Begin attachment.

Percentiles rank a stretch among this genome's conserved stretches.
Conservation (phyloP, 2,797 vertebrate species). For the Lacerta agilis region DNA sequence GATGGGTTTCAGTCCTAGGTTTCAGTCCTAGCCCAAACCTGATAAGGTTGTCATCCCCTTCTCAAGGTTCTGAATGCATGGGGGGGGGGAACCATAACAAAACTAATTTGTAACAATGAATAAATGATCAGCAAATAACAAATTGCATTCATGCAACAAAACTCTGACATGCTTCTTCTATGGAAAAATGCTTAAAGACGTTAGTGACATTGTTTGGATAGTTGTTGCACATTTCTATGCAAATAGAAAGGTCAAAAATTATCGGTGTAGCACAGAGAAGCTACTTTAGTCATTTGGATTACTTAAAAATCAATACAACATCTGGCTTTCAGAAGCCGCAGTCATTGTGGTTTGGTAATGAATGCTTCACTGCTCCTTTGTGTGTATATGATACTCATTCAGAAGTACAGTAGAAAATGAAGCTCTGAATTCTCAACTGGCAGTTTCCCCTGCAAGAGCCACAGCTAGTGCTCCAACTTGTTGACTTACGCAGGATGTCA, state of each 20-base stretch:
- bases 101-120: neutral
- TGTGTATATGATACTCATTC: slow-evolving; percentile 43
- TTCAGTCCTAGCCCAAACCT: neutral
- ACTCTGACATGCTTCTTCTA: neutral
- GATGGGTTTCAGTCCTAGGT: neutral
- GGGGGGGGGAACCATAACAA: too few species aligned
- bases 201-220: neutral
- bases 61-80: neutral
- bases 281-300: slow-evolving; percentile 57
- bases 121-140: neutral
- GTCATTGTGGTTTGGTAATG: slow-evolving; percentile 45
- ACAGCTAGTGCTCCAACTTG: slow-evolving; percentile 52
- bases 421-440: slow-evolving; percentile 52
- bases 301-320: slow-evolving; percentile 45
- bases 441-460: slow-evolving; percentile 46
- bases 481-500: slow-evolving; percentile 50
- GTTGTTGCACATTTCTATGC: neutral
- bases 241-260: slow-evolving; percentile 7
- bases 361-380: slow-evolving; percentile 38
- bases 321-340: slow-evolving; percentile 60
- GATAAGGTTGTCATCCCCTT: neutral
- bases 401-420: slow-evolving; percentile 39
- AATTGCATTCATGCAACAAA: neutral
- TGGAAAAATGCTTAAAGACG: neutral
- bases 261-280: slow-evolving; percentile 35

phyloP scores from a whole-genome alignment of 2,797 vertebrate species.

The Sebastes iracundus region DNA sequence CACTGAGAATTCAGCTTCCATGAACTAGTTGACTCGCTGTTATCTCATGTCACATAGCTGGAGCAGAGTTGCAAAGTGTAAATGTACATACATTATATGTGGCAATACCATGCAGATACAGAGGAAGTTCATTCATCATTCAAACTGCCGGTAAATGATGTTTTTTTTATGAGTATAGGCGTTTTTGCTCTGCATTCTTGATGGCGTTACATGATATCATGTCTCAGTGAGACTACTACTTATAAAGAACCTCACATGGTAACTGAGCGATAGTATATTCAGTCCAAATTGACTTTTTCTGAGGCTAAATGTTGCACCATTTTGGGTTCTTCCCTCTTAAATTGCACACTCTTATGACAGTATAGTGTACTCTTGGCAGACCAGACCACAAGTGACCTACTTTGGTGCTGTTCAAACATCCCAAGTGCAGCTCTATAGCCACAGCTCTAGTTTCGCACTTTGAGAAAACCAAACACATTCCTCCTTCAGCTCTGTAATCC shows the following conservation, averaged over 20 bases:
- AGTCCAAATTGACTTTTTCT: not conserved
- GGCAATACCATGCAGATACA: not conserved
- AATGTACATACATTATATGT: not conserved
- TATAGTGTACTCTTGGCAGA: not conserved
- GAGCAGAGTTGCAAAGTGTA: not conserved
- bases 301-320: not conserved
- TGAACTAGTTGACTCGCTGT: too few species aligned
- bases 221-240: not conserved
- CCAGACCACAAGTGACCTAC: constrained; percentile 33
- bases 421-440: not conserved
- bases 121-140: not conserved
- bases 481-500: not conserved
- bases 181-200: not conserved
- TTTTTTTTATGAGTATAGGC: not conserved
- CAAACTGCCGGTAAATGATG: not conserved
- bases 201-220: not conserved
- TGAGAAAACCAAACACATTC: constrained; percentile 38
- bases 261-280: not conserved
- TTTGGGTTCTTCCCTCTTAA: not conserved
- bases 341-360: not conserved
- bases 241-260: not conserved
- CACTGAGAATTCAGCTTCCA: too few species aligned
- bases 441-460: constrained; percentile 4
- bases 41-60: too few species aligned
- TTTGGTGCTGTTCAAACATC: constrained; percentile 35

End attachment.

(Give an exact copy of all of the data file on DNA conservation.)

Percentiles rank a stretch among this genome's conserved stretches.
Conservation (phyloP, 2,797 vertebrate species). For the Lacerta agilis region DNA sequence GATGGGTTTCAGTCCTAGGTTTCAGTCCTAGCCCAAACCTGATAAGGTTGTCATCCCCTTCTCAAGGTTCTGAATGCATGGGGGGGGGGAACCATAACAAAACTAATTTGTAACAATGAATAAATGATCAGCAAATAACAAATTGCATTCATGCAACAAAACTCTGACATGCTTCTTCTATGGAAAAATGCTTAAAGACGTTAGTGACATTGTTTGGATAGTTGTTGCACATTTCTATGCAAATAGAAAGGTCAAAAATTATCGGTGTAGCACAGAGAAGCTACTTTAGTCATTTGGATTACTTAAAAATCAATACAACATCTGGCTTTCAGAAGCCGCAGTCATTGTGGTTTGGTAATGAATGCTTCACTGCTCCTTTGTGTGTATATGATACTCATTCAGAAGTACAGTAGAAAATGAAGCTCTGAATTCTCAACTGGCAGTTTCCCCTGCAAGAGCCACAGCTAGTGCTCCAACTTGTTGACTTACGCAGGATGTCA, state of each 20-base stretch:
- bases 101-120: neutral
- TGTGTATATGATACTCATTC: slow-evolving; percentile 43
- TTCAGTCCTAGCCCAAACCT: neutral
- ACTCTGACATGCTTCTTCTA: neutral
- GATGGGTTTCAGTCCTAGGT: neutral
- GGGGGGGGGAACCATAACAA: too few species aligned
- bases 201-220: neutral
- bases 61-80: neutral
- bases 281-300: slow-evolving; percentile 57
- bases 121-140: neutral
- GTCATTGTGGTTTGGTAATG: slow-evolving; percentile 45
- ACAGCTAGTGCTCCAACTTG: slow-evolving; percentile 52
- bases 421-440: slow-evolving; percentile 52
- bases 301-320: slow-evolving; percentile 45
- bases 441-460: slow-evolving; percentile 46
- bases 481-500: slow-evolving; percentile 50
- GTTGTTGCACATTTCTATGC: neutral
- bases 241-260: slow-evolving; percentile 7
- bases 361-380: slow-evolving; percentile 38
- bases 321-340: slow-evolving; percentile 60
- GATAAGGTTGTCATCCCCTT: neutral
- bases 401-420: slow-evolving; percentile 39
- AATTGCATTCATGCAACAAA: neutral
- TGGAAAAATGCTTAAAGACG: neutral
- bases 261-280: slow-evolving; percentile 35

phyloP scores from a whole-genome alignment of 2,797 vertebrate species.

The Sebastes iracundus region DNA sequence CACTGAGAATTCAGCTTCCATGAACTAGTTGACTCGCTGTTATCTCATGTCACATAGCTGGAGCAGAGTTGCAAAGTGTAAATGTACATACATTATATGTGGCAATACCATGCAGATACAGAGGAAGTTCATTCATCATTCAAACTGCCGGTAAATGATGTTTTTTTTATGAGTATAGGCGTTTTTGCTCTGCATTCTTGATGGCGTTACATGATATCATGTCTCAGTGAGACTACTACTTATAAAGAACCTCACATGGTAACTGAGCGATAGTATATTCAGTCCAAATTGACTTTTTCTGAGGCTAAATGTTGCACCATTTTGGGTTCTTCCCTCTTAAATTGCACACTCTTATGACAGTATAGTGTACTCTTGGCAGACCAGACCACAAGTGACCTACTTTGGTGCTGTTCAAACATCCCAAGTGCAGCTCTATAGCCACAGCTCTAGTTTCGCACTTTGAGAAAACCAAACACATTCCTCCTTCAGCTCTGTAATCC shows the following conservation, averaged over 20 bases:
- AGTCCAAATTGACTTTTTCT: not conserved
- GGCAATACCATGCAGATACA: not conserved
- AATGTACATACATTATATGT: not conserved
- TATAGTGTACTCTTGGCAGA: not conserved
- GAGCAGAGTTGCAAAGTGTA: not conserved
- bases 301-320: not conserved
- TGAACTAGTTGACTCGCTGT: too few species aligned
- bases 221-240: not conserved
- CCAGACCACAAGTGACCTAC: constrained; percentile 33
- bases 421-440: not conserved
- bases 121-140: not conserved
- bases 481-500: not conserved
- bases 181-200: not conserved
- TTTTTTTTATGAGTATAGGC: not conserved
- CAAACTGCCGGTAAATGATG: not conserved
- bases 201-220: not conserved
- TGAGAAAACCAAACACATTC: constrained; percentile 38
- bases 261-280: not conserved
- TTTGGGTTCTTCCCTCTTAA: not conserved
- bases 341-360: not conserved
- bases 241-260: not conserved
- CACTGAGAATTCAGCTTCCA: too few species aligned
- bases 441-460: constrained; percentile 4
- bases 41-60: too few species aligned
- TTTGGTGCTGTTCAAACATC: constrained; percentile 35